‘It’, another bold experiment with the Fairlight, returns to the cold, sexualised world of 1999, while ‘Hot Thing’ is its flipside, a funky, James Brown-inspired one-chord romp with some great Leeds tenor sax.

‘If I Was Your Girlfriend’ (another song about Susannah/Wendy), ‘Strange Relationship’ (another big nod to Sly), ‘It’s Gonna Be A Beautiful Night’, ‘Starfish And Coffee’, ‘U Got The Look’ and ‘I Could Never Take The Place Of Your Man’ are just brilliantly performed, beautifully written pop tunes with dashes of psychedelia and soul.

According to engineer Susan Rogers, Prince was very influenced by Kate Bush’s Hounds Of Love during the recording of SOTT, the track ‘Cloudbusting’ a particular favourite. Other songs showed contemporary influences too – ‘Adore’ was apparently Prince’s response to the popularity of Luther Vandross’s Give Me The Reason and Patti Labelle’s The Winner In You, and it also hugely influenced the neo-soul movement, particularly D’Angelo’s ballad style. ‘U Got The Look’ – the last song recorded for Sign O’ The Times on 21st December 1986 – was apparently inspired by Robert Palmer’s ‘Addicted To Love’.

Sign O’ The Times sold 1.8 million copies in the US, a very similar number to Parade. Some believed the slightly disappointing sales were due to the choice of ‘If I Was Your Girlfriend’ as the second single; it is strange that ‘U Got The Look’ didn’t get the nod. But if Prince’s popularity was levelling out in the States, it was growing across Europe.

Story Of A Song: Chaka Khan’s ‘And The Melody Still Lingers On’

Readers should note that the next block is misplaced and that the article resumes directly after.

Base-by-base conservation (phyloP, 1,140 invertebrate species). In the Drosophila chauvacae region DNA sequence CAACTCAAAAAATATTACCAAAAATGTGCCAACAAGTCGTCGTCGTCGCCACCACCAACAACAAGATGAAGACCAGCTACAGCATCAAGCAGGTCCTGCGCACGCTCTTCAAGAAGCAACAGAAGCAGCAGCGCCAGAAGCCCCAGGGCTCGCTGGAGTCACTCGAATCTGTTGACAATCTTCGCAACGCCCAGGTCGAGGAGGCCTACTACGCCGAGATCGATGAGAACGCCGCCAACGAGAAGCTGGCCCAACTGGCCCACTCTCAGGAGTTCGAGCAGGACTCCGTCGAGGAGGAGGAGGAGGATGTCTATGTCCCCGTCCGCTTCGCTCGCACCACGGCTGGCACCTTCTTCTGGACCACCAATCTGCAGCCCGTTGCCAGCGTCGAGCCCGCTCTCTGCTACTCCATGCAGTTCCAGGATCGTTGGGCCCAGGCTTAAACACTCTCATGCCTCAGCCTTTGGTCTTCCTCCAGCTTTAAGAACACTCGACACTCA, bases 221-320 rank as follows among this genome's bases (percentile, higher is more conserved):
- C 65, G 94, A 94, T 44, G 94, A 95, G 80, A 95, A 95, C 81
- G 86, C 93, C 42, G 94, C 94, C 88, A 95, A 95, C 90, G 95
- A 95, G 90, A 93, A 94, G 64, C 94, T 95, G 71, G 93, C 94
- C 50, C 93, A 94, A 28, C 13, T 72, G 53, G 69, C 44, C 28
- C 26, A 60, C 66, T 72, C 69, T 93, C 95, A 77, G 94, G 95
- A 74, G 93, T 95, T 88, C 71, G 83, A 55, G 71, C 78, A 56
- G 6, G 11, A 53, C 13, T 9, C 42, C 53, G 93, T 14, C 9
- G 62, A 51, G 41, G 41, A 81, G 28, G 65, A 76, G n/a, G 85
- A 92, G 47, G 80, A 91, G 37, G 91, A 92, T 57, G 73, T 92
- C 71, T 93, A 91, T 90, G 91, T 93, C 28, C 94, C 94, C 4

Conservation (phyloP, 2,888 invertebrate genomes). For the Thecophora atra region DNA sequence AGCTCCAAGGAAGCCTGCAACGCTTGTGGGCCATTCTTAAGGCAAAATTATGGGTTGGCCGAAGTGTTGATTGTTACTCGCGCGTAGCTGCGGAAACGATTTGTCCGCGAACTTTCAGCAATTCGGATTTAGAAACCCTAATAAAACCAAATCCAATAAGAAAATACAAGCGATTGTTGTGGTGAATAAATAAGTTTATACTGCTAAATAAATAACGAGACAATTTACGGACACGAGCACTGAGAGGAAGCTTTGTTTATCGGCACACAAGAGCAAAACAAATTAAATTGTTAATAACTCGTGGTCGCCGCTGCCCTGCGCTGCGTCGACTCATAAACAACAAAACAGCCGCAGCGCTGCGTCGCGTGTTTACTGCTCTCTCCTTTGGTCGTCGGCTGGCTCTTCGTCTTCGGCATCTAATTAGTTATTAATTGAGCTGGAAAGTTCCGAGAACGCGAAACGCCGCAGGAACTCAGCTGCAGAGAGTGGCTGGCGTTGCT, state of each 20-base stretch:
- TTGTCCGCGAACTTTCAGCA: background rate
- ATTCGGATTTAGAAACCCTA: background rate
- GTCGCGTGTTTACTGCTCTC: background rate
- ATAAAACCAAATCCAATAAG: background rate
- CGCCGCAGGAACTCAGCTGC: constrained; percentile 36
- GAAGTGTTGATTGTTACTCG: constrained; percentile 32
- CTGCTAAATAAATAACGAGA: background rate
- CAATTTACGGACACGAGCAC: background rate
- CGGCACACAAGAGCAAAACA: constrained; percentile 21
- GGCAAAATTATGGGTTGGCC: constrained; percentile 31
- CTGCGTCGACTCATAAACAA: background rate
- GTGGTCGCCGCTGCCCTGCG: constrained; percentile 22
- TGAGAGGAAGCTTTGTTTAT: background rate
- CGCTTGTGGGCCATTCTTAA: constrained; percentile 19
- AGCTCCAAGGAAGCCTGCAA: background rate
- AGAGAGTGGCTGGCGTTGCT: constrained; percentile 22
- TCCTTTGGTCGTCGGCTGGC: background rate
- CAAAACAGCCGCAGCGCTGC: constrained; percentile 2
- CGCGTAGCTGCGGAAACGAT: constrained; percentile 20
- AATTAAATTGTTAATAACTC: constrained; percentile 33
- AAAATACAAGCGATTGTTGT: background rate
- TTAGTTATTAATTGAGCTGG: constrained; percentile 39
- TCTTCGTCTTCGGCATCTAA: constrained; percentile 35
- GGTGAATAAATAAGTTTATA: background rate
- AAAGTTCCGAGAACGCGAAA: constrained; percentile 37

Jazz regained some ground in the ’80s. After a chastening period in the late-’60s and ’70s when rock pretty much swept all before it, major labels took a renewed interest in established jazz acts and underground movements flourished (no wave, acid jazz, harmolodic funk, neo-bop). Wynton Marsalis, Miles, Courtney Pine and Loose Tubes even put jazz back on primetime TV.

But when Chaka Khan recorded ‘And The Melody Still Lingers On (Night In Tunisia)’, the dramatic centrepiece of her What Cha’Gonna Do For Me album, she arguably set the whole revival in motion.

Dizzy Gillespie, Arif Mardin and Chaka Khan

Dizzy Gillespie, Arif Mardin and Chaka Khan, Atlantic Studios 1981

It was producer Arif Mardin’s idea, his mind wandering during a flight between New York and LA. The album was one song short – so how about a tribute to the bebop masters of the ’40s using the crème de la crème of the early ’80s soul/R’n’B/jazz session players? They could use Dizzy Gillespie and Frank Paparelli’s 1942 bebop classic ‘A Night In Tunisia’ as a template.

Chaka loved the idea. Mardin hoped to find a lyricist but deadlines were pending so he tackled it himself with Chaka adding the final touches. Mardin made a demo of the arrangement which cheekily inserted Charlie Parker’s famous 1946 alto break.

Charlie Parker in 1946, photo by Ted Giola

Charlie Parker in 1946, photo by Ted Giola

A lengthy chart was quickly made up (resembling a ‘Chinese laundry list written in cuneiform’, according to Mardin) which included eight spare bars for the insertion of the Parker lick.

The musicians – Casey Scheuerell on drums, David Foster and Ronnie Foster (no relation) on keys, Abe Laboriel on bass – were booked and smashed the tune in one take.

Herbie Hancock later contributed a brilliant synth solo. Chaka then added her sublime vocals. Her four-part big-band harmonies and spine-tingling ad-libs bring the song right up to date.

But there was still space for an opening head melody and a solo in the final verse. Dizzy had been sent the demo by Mardin with a note asking him to contribute. But the bebop legend replied that he would be on tour and so couldn’t make the recording session – but he suddenly arrived two days before the album’s mastering date at New York’s Atlantic Studios to add his part. The track was complete.

Chaka and Mardin attempted to repeat the trick a few years later with ‘Bebop Medley‘ but it lacked the finesse of this timeless classic.